Above: Untitled (Afterlight), Epson Ultrachrome K3 ink on photo paper, 93.5×60, 2014
Below: Earthrise/earthset, two channel video, 45:00, dimensions variable, 2014
Completely love the Scott Nedrelow exhibit Afterlight that’s at David Petersen Gallery. It consists of six large paintings and a video installation and is truly one of the best shows I’ve seen in a while.
The paintings are made from a “post-photographic” process in which Epson printer ink is applied to photo paper with an airbrush. The photo paper is is rolled into a a double tube-like shape and sprayed. When it’s unrolled, two very subtle dustings of color are present. But barely… barely present and barely registering as color. It’s hard to tell them apart, even when you’re standing in front of them as, by the time you’ve turned to look at an opposing wall, you’ve forgotten any characteristic that might make each unique.
The video installation, Earthrise/earthset, is comprised of two large flat panel monitors leaning slightly against a wall in a back room. On one screen, ocean waves are quietly breaking onto a sandy shore, the other is the same scene, but much darker and the horizon line at a completely different position on the monitor. As you continue watching, one horizon line over water slowly goes up while the scene gets darker, the other slowly goes down while the scene gets brighter. Each monitor trading, back and forth. Scott created these videos by mounting a camera on a device that astronomers use to compensate for the earths rotation.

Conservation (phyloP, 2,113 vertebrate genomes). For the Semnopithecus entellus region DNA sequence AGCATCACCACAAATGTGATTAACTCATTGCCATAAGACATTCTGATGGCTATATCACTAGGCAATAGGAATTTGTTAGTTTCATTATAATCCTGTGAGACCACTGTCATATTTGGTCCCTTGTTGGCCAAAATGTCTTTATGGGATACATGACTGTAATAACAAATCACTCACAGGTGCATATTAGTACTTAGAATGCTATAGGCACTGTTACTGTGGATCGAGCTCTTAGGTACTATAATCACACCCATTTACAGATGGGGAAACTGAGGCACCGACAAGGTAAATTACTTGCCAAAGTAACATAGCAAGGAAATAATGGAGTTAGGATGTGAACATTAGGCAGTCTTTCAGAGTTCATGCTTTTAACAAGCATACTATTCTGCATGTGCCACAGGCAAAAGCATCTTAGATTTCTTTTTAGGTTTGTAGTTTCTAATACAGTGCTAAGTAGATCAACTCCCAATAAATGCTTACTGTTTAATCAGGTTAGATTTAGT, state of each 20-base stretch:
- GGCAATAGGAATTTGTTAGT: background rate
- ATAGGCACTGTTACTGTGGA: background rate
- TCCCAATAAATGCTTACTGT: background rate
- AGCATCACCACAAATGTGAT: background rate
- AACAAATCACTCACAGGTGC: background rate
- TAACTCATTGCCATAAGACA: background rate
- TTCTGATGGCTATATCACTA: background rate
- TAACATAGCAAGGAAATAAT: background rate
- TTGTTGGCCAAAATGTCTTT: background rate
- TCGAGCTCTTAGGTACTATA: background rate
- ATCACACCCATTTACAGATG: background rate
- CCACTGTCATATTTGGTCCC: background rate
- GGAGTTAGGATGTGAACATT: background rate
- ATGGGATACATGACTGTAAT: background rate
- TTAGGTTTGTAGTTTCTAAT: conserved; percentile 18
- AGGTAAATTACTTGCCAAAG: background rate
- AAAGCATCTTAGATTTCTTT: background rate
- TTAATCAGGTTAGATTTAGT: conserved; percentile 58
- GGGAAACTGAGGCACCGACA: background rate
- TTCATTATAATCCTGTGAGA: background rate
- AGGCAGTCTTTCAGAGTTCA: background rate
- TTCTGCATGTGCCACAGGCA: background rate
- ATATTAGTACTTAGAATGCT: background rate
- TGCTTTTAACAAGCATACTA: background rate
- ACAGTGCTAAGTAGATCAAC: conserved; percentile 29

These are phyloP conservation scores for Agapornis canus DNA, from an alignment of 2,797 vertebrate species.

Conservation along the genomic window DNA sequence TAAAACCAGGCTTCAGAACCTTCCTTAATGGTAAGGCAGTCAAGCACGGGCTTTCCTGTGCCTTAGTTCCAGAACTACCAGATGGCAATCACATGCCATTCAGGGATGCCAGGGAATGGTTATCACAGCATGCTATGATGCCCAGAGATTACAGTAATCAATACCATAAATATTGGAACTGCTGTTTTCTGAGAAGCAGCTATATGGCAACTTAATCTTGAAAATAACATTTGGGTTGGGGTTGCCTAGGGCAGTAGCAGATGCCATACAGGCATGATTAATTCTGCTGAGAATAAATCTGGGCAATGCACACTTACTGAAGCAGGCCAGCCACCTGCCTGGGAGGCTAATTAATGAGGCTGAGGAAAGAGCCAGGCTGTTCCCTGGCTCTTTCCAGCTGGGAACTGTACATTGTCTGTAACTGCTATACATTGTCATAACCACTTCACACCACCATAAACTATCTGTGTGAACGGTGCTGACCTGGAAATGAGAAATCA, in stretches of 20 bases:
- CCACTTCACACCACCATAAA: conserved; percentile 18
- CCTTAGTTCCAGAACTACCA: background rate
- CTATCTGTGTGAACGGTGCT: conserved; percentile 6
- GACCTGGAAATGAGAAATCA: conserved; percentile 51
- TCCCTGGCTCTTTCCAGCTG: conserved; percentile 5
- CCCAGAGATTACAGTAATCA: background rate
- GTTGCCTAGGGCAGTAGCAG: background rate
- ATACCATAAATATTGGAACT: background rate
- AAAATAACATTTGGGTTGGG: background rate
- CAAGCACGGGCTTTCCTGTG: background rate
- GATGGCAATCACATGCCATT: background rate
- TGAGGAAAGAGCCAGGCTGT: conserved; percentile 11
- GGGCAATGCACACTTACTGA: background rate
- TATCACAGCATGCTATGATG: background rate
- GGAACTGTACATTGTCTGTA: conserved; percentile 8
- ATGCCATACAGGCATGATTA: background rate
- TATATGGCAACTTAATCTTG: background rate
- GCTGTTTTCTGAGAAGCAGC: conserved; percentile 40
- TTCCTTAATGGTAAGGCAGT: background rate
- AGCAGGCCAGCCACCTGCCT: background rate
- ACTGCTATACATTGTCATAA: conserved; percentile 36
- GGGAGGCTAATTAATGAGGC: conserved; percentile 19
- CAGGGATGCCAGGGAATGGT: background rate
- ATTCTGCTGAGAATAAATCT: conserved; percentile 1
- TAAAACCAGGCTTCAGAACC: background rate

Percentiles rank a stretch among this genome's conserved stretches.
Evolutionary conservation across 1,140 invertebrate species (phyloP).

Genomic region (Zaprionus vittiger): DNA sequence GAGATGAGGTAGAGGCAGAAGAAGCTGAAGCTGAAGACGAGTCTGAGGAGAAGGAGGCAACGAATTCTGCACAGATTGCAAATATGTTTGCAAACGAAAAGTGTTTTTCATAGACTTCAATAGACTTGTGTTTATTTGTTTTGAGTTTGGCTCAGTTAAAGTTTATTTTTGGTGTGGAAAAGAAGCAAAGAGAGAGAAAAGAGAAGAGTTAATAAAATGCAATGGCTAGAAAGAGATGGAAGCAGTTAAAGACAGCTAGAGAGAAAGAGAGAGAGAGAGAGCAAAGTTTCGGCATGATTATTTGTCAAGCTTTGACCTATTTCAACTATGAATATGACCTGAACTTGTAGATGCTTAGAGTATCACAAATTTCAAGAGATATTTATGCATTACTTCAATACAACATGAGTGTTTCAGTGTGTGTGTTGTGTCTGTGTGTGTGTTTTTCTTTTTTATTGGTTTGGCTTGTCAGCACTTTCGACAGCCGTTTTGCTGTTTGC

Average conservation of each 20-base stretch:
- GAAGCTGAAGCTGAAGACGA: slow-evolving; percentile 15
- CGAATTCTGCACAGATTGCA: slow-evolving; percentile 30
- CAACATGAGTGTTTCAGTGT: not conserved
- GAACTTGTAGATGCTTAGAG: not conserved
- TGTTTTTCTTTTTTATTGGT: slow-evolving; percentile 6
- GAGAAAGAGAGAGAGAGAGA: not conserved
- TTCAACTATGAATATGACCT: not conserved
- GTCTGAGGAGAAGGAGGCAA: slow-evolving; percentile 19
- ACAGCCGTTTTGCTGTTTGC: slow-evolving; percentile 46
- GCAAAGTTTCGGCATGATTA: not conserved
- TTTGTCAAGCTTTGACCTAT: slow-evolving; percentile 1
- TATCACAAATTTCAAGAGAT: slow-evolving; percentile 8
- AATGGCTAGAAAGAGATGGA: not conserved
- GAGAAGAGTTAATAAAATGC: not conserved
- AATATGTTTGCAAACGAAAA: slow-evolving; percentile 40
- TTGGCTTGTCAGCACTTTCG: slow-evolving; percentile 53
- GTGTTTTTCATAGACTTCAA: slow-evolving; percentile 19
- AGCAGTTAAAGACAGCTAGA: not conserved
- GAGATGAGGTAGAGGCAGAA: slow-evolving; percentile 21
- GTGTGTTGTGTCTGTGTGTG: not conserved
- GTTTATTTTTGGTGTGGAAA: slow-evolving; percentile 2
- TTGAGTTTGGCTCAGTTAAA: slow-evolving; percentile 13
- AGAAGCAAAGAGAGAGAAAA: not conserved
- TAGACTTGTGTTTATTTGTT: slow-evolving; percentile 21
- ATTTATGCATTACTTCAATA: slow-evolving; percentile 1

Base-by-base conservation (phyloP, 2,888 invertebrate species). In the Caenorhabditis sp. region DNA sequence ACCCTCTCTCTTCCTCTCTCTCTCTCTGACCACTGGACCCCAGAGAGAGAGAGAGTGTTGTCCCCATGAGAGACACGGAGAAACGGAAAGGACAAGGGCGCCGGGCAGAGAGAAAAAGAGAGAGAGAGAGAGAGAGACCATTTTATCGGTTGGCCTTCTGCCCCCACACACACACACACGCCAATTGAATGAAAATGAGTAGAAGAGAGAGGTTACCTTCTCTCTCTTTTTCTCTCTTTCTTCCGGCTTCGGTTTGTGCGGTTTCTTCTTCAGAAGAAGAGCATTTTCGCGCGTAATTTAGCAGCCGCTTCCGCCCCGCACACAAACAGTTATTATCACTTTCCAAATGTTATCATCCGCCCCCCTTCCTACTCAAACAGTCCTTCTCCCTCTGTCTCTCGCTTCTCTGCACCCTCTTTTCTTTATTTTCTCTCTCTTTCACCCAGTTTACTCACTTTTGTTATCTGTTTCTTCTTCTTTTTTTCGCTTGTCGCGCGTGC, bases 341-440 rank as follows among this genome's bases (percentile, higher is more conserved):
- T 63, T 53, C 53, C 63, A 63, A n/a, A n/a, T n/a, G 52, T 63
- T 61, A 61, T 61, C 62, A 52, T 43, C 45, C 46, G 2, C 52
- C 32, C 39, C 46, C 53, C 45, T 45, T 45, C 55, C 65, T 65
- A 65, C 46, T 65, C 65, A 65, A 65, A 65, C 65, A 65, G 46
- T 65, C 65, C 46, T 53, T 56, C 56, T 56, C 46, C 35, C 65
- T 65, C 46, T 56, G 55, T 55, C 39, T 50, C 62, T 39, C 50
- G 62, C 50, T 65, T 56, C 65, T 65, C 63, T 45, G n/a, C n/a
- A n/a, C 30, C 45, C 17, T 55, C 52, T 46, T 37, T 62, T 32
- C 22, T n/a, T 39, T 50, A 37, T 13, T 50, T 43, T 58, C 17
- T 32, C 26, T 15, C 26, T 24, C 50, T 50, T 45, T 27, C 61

Last week I came across a John Berger quote from “Ways of Seeing” that seemed to perfectly point at this work: “The relation between what we see and what we know is never settled. Each evening we see the sun set. We know that the earth is turning away from it. Yet the knowledge, the explanation, never quite fits the sight.”
The pairing of these paintings and this video work is perfect. Both present poetic qualities of imperceptible change. Looking at two things that you know are at once both the same and different. The slow looking required forces a sort of empty focus that feels gentle and meditative.
If you have the chance, be sure to see this work.
Please enjoy the time and space.